Sveta and I enjoyed a couple of weeks of snow, but now the 35F plus weather has brought the rain. Snow may return before spring arrives, but it will not stay long here by the Black Sea. The weather changes most unpredictably. Sveta is moving my residency documents along quickly, as my Visa D will expire February 21. Life is good.
The Christmas Fundraiser has made it possible for the computer program to begin this month at the Dobromel Orphanage for special needs children. We are so pleased that we are able to offer the children massage therapy that began last January, and computer classes this year. We look forward to hearing and seeing the progress results. We have talked with the director of the orphanage, and he is very grateful. We pass this note of thanks on to you, the sponsors.
The sewing machine for the Marganets Orphange will be delivered this month. Sveta will order through the internet, it will be delivered to a shipping company in Marganets, and our manager there, Anatoliy, will pay for it and deliver it to the orphanage. Cash on delivery is quite common in Ukraine, and gives me considerable peace of mind because I don’t have to worry about my debit card being compromised. On another front, we provided the transition home in Marganets with one washing machine. I will share the rest of the washing machine story in the March Newsletter.
I want to share a story with you about one of my special children. D. was born with Cerebral Palsy. She began to receive medical attention at the age of two, which is the old Soviet mentality. I met her when she was four years old. Palsy affected her legs and feet, but she used all the muscles in her body when she would try to walk. Her inability to balance caused her to fall to one side or the other. It would soon be time for her to begin kindergarten, and then school. To do this, she would need to be able to walk on her own, maneuvering through her day independently.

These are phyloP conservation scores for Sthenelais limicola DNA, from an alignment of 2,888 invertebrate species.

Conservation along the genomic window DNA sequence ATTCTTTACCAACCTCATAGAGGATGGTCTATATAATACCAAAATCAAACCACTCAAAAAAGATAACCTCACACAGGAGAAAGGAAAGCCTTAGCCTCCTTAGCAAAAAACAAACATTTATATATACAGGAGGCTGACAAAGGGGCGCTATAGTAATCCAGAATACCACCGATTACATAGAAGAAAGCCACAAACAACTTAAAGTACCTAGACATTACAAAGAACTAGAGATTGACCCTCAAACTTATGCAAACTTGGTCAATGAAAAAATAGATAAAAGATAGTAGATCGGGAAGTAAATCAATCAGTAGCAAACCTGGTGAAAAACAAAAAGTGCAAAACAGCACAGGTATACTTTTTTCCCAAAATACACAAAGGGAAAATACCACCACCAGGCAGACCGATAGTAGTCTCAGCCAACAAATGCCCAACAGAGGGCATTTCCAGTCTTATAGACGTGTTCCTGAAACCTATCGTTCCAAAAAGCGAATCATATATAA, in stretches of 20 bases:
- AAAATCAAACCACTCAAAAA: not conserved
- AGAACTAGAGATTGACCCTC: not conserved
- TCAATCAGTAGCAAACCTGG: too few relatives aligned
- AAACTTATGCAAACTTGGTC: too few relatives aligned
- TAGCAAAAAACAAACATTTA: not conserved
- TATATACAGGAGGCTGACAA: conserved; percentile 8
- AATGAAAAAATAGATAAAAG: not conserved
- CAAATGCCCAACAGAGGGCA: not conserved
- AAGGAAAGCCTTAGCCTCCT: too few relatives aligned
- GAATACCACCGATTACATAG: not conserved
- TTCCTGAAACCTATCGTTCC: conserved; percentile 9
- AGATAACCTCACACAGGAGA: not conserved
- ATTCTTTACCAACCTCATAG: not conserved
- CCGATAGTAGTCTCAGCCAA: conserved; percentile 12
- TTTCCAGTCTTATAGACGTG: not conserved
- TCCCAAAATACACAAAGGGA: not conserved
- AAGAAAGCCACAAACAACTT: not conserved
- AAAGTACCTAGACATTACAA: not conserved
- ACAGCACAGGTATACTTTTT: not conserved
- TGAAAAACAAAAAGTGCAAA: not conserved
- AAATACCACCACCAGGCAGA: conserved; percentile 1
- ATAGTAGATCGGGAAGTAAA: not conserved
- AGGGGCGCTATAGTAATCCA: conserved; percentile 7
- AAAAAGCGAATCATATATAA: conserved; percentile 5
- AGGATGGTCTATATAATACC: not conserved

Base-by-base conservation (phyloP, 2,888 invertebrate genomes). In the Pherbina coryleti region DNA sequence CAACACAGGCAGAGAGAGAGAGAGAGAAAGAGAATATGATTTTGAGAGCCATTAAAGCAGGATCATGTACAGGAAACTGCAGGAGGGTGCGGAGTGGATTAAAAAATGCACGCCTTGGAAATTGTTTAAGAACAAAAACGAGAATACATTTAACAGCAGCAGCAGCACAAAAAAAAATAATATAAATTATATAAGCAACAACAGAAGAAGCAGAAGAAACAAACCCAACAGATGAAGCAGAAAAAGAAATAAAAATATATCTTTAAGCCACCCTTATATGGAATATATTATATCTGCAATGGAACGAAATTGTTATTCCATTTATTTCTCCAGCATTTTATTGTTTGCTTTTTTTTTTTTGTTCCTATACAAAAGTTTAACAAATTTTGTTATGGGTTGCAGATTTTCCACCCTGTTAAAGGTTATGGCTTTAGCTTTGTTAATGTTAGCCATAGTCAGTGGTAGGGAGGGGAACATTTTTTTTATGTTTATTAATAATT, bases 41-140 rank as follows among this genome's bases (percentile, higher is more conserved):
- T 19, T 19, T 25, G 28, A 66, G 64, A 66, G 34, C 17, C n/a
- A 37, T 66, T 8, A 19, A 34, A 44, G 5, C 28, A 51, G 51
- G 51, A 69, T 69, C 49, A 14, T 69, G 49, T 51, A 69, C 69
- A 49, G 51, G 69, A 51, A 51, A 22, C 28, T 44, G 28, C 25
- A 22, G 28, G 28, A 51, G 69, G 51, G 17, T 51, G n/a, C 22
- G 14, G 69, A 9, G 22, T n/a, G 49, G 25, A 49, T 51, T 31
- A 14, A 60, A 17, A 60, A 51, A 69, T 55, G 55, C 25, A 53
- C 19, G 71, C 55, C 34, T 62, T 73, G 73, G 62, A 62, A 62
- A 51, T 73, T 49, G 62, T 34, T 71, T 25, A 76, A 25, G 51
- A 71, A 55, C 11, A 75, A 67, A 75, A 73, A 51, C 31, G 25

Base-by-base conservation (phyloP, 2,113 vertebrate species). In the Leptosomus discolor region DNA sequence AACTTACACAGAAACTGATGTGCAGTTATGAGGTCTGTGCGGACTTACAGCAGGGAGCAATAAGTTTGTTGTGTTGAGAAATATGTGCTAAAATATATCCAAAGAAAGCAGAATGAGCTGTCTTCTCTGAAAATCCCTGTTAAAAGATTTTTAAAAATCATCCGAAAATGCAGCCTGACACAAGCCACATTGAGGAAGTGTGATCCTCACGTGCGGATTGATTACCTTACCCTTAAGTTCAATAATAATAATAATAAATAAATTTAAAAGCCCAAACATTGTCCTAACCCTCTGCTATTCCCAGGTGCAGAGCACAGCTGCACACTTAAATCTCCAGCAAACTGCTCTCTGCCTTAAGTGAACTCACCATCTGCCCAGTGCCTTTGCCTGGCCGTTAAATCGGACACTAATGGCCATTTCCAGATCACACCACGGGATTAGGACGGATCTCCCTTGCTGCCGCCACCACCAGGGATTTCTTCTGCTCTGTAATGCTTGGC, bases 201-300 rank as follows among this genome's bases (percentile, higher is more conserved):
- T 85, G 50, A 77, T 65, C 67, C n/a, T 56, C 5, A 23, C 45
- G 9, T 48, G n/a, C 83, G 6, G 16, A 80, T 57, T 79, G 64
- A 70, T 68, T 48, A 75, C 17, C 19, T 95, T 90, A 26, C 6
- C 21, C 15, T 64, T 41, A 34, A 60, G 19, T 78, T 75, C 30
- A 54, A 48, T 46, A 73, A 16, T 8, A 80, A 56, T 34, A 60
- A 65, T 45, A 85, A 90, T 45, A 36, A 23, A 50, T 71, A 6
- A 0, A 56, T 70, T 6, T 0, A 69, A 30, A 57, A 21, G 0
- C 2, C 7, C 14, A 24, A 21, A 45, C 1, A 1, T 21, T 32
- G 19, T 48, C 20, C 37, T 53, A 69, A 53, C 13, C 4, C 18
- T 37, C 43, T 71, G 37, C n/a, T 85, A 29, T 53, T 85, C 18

Sveta and I met with her at a massage therapy session in the fall of last year. She was eight, and is winning her battle. She attends school, is walking independently, and is very happy. Her challenges will continue until she stops growing, but she works very hard combating her muscle imbalance and spasticity. I have assembled a video of her therapy and her triumphs. Take five minutes and cheer her on as you watch how far she has come. D’s Video
Sveta has some wonderful stories to share this month. Our massage therapists keep us in-touch with the progress of the children through progress reports. In Illichevsk, at the end of sessions, they invite us to take pictures and video the children, displaying their new abilities.
Yesterday Mark and I visited a new child; this is our first visit to him. His name is G. and he is five months old. Two months ago, he received his first treatment of ten massages. Now Tanya, one of our massage therapists, is giving him a second ten-day massage treatment. Immediately from the first days of treatment, Tanya and his mother noticed improvements in G. — relaxation of tense muscles in his neck and back, now G. can turn his head to either side. Before the massage he could only turn his head to one side.
|G., things are looking up!|
A., is a sweet baby girl who was adopted by a lovely family. Her new parents are very caring toward their child, take good care of her, and have much patience with her. They need to work hard to help her develop properly in her body and mind. A. is one year and four months old, but she cannot walk like most children at her age. Doctors diagnosed her: mental retardation and spastic syndrome. She received her first twenty-day massage last month. These are the results that Tanya and A.’s mother saw. The girl began to crawl.
|A. says,”Ok, I’m ready!|
|K. – Mmmm, thaaat feeels gooood!|